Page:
This is a vent. IMHO, there are four pieces of advice senior faculty too often give to their juniors here and in real life.
1. STFU - Sure, tenure-track faculty have to watch what they say, but no professor of any rank can survive by taping their mouth closed. STFU too much and you inhibit the chance of gaining allies and friends. It also appears evasive. Tenure-track faculty need good mentorship on when to speak, how to contribute, and how to engage productively with committees, colleagues, and administrators. New faculty should listen much, make friends easily, and speak carefully. What they shouldn't do is censor themselves entirely. It's just not practical.
2. Go on the market / quit - It's easy from the comfort of our chairs to suggest leaving a school for parts unknown, but how often is that really practical? There's an enormous time, financial, familial, and mental health cost associated with shifting employers. Too many faculty are stuck in bad situations, and telling them to just leave is easy but too often impractical. It's lazy mentoring that does not address the underlying issue.
3. File a lawsuit / get a lawyer - Nine times in ten this is a recipe for disaster. Faculty challenging university decisions in court almost always lose. Litigation costs massive time and money, and there's no certainty you'll get what you want. Furthermore, word of this spreads like wildfire. You'll be known as the professor who sued his/her college, and it risks being a black mark on future job applications. There is no 'general fairness' law that protects employees, and most of the time a legal remedy won't help.
4. Just say 'no' - This happened to me when I was a junior professor. Attending a public session on junior faculty, I asked for advice on how to keep my service obligations in check. A senior professor piped up immediately and proclaimed with no little fanfare, "Untenured, you just say NOOOOoooo!" A round of applause followed. Then I was caught off guard, but now I realize that it was just lazy advice. Just saying 'no' is rarely the complete response to most academic problems. How to say no (or yes) , when to say no (or yes), and why you should say no (or yes) are far more valuable lessons then simply going negative.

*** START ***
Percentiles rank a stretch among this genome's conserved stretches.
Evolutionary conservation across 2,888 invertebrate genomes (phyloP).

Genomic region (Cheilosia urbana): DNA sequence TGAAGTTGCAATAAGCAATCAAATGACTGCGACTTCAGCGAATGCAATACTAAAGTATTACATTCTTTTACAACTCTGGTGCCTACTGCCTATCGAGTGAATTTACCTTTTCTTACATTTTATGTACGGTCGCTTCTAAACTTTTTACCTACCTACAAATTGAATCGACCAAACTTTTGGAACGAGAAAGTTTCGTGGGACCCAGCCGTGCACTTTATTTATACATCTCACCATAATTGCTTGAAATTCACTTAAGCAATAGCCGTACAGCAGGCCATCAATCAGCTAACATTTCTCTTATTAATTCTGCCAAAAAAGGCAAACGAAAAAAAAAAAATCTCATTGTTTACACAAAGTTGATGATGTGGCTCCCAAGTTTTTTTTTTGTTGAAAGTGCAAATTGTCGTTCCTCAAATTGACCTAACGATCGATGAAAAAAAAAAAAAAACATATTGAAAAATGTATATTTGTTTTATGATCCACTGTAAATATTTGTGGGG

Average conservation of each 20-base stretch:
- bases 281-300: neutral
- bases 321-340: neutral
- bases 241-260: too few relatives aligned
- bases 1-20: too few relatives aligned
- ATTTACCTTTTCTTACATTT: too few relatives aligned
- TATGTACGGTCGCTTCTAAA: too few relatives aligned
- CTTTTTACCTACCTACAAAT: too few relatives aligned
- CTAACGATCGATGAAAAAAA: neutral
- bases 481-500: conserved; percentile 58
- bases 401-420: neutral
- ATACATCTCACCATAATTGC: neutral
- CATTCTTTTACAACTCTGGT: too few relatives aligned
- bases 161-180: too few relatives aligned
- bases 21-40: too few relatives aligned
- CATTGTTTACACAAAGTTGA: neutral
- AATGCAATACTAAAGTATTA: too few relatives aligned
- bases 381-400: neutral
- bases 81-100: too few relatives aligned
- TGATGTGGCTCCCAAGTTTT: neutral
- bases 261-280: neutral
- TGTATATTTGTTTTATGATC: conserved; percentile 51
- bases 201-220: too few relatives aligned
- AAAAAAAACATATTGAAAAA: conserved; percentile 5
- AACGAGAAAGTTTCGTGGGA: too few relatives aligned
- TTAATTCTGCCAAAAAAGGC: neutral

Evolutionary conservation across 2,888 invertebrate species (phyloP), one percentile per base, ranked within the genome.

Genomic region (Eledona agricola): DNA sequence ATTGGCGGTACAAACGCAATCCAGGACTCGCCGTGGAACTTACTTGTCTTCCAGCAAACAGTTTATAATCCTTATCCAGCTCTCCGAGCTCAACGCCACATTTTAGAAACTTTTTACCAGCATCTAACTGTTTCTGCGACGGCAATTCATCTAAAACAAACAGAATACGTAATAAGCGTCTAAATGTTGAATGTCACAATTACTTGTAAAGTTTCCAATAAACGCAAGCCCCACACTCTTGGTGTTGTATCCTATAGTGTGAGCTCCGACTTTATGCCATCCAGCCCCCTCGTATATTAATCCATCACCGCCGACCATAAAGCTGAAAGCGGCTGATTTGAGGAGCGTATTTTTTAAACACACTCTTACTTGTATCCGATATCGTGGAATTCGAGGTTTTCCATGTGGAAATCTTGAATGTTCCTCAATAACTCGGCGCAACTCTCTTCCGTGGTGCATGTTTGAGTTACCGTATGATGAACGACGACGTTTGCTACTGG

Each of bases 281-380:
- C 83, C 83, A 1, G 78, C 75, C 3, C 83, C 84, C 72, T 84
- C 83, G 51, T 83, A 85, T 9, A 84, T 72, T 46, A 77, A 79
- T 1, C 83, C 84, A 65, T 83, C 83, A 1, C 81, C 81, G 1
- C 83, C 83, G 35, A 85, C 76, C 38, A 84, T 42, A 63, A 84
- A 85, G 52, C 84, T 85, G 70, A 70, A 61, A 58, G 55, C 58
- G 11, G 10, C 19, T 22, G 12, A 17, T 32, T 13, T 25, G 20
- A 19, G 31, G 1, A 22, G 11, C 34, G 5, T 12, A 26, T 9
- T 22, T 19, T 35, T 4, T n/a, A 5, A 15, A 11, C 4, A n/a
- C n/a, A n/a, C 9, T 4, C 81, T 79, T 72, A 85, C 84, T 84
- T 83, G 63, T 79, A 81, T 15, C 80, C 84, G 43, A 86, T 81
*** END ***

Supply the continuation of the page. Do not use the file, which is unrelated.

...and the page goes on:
Sure, any of these can be the right answer for some people, but too often they are not helpful. We can do better.
Perhaps all this sounds cranky. Perhaps I'm totally off base. If either is true, I apologize.
I agree with these. I don't know how often I've been told to just get another job. Yeah, the return calls have dried up. My wife can't move because of her job. There are a lot of restrictions. I'll keep the crappy job and the paycheck.
I spent so much time saying "yes" to everything that I got stuck doing all of the things that the people getting tenure didn't want to do. None of it helped my quest and ruined a perfectly good weekend or night. It's hard to stay focused on what you need to be doing if you have to take care of all of the extra stuff.